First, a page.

Happy Birthday Digital! – FREE UK Press Release Distribution
(and ‘Thanks JMJ’….)
It’s April 15th. Today, the technology behind the Internet is 215 years old and there’s someone, in particular, we should remember. Doing this will also remind us of the public functions of information handling, accounting and mass media communications.
Today, we’re saying ‘happy birthday’ to an inventor who was instrumental in developing all 3 as automated technologies. In this way, they’re all 215 years old this April 15th, thanks to one man — oh, and they all started out as public goods!
How things have changed…
In 1801, Joseph Marie Jacquard (JMJ), through his invention of a punched card ‘interface’ turned hand drawn artwork and designs into code, enabling skilled workers to ‘programme’ a loom to reproduce them in woven cloth. For the first time, detailed designs and artwork became available to a mass market . The machine that followed, the ‘Jacquard Loom’, was made public property in 1805 and JMJ was given a lifelong pension from the city of Lyon. Essentially, the binary code he invented was made available to all — from the very beginning. So today’s a good day to remember the gift and its inventor.
Jacquard’s method of using punched cards was used throughout the nineteenth century and was adopted by Charles Babbage for his ‘Difference Engine’ — which famously led to the modern ‘mainframe’ by creating the ‘on/off’ language of digital communications. It was also adopted by the ‘father of data’, Herman Hollerith, whose punched card system, (US Patent 395,782 ‘The Art of Compiling Statistics’, applied for Sept 23rd 1884) led to the beginning of automated accounting with his ubiquitous Electric Accounting ‘Tabulating’ Machines, (EAM). Hollerith would become a seminal figure in data and accounting and in 1911 formed the company which would later become IBM in 1924. Anyone working in computing before 1980 would still be using a ‘fortran’ punched hole system on Hollerith cards derived from JMJ’s 1801 public invention. (See here and here for more detailed histories)
A replica of the Hollerith tabulating desk: Image courtesy Computer History Museum
The Jacquard method, invented in 1801, was still in daily use as late as 1980!
So, happy birthday Monsieur Jacquard and your ‘loom interface’.
Well, as we acknowledge this heritage of mass media communications, data processing, and accounting, we might also remember that all things have an ancestry and derive their value from some common source, material or immaterial. In 1805, this culminated knowledge was made public, but in 2020, we are in the midst of a global pandemic crisis, which private ownership, the world’s default ‘operating system’, is part-responsible for causing; incapable of preventing and struggling, despite its vast monetary wealth, to solve.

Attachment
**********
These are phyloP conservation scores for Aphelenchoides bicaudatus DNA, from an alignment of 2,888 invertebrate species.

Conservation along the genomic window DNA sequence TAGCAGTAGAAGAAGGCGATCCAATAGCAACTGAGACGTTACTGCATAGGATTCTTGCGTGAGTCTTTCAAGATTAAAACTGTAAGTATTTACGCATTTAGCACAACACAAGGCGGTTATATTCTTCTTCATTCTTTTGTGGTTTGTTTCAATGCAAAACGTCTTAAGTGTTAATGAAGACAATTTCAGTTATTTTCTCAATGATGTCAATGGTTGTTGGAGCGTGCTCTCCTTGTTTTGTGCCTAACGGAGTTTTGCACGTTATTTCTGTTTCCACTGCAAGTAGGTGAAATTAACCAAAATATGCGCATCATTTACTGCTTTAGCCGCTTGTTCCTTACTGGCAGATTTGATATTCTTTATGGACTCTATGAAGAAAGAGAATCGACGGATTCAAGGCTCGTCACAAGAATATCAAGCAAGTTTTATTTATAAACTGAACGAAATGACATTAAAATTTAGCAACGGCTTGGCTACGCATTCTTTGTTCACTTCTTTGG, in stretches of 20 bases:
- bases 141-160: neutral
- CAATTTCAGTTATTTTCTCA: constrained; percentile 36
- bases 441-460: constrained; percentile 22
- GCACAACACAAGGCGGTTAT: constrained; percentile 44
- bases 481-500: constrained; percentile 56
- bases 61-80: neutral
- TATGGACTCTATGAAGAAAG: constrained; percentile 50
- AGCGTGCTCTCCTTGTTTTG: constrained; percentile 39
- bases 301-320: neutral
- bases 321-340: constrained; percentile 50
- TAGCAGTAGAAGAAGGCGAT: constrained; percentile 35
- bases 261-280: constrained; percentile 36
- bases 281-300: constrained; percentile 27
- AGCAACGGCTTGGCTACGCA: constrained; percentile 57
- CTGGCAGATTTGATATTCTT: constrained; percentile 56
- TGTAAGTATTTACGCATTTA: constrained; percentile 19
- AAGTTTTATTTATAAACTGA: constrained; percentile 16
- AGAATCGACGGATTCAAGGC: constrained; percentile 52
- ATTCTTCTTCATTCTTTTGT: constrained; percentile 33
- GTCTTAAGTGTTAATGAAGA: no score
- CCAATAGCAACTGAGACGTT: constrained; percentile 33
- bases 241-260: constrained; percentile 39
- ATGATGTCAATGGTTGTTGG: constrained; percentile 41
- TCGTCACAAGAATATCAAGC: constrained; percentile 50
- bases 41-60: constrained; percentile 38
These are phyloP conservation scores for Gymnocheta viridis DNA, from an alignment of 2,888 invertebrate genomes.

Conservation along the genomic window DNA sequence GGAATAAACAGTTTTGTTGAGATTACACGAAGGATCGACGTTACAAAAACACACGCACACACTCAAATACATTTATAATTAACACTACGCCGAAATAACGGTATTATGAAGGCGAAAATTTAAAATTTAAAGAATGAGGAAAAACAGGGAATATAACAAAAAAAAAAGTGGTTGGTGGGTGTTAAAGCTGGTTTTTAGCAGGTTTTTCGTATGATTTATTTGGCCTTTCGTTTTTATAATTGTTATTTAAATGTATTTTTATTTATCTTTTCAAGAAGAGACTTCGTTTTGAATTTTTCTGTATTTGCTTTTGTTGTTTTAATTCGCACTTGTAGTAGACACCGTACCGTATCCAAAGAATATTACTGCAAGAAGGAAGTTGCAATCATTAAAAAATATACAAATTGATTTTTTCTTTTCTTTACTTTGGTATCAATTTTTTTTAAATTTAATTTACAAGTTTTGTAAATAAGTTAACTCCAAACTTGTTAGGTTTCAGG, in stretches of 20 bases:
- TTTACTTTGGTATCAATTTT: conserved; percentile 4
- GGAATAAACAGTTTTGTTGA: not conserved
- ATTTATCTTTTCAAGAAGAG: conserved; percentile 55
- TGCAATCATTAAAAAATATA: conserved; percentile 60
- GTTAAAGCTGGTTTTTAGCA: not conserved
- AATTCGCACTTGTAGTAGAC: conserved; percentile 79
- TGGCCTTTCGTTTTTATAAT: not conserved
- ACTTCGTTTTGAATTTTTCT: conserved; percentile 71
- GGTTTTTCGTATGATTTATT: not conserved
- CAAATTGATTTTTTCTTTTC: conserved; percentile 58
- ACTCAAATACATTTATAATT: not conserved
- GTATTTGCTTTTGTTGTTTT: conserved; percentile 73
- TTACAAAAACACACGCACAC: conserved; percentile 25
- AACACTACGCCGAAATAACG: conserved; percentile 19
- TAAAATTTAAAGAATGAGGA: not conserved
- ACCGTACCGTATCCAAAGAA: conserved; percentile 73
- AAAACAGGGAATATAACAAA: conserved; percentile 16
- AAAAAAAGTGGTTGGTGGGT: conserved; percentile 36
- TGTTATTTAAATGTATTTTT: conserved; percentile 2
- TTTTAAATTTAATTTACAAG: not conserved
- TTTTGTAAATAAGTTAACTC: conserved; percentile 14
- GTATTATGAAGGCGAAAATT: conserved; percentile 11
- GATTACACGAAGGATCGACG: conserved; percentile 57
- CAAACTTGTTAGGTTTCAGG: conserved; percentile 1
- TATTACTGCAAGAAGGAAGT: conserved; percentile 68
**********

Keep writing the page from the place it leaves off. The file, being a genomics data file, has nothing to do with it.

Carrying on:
Today’s ‘dot-coms’, whilst using public data and ‘user generated content’ to produce before tax profits, are commonly failing to contribute to public causes including this latest public health crisis. So whilst we can create vast sums of monetary wealth quickly, it has come at the cost of democratic, reliable systems to manage and purpose that wealth for the general public. This leads to the waste and profligacy we are fast deciding we can ill afford. A lot of people are beginning to realise we need to do more than just create profit — as profit has no answers or solutions on its own. We need to produce shared wealth, knowledge, and rights too — and we want you to join us.
CultureBanked wants to reverse these trends and re-build the public element of these technologies. For example, there are 3 styles of ‘open value’ accounting we can use, by collecting data in specific ways, to re-common elements of the Internet, data-processing and, particularly, tax and contributions accounting. But we’ll get to those another time. For now, let’s just stick to: ‘Happy Birthday’!
So maybe today is a good day to remember this shared heritage and to start to reconsider how its various elements can contribute to common wealth and common causes such as public health, in a way that puts those responsible for it (which we are fast learning is all of us) back in the driving seat of making decisions and planning. If one thing is very clear from this crisis, we are all safer when managing our public health and our rights and responsibilities around it — together and in common.
Thanks JMJ — soon to be appreciated!
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(Notes to editors — and suggested hashtags):
This is one in a series of articles making a case for Community Rights Management — a campaign for part public ownership — by equity and under license — of cultural assets across digital platforms. In the Covid-19 crisis, we have seen large social media and other digital platforms increasing market share, whilst benefiting from overwhelming and unfettered use of public value via data and ‘user-generated content’. CultureBanked is both a service and a campaign to harness this public value and repurpose it back into public causes… under public ownership and control!
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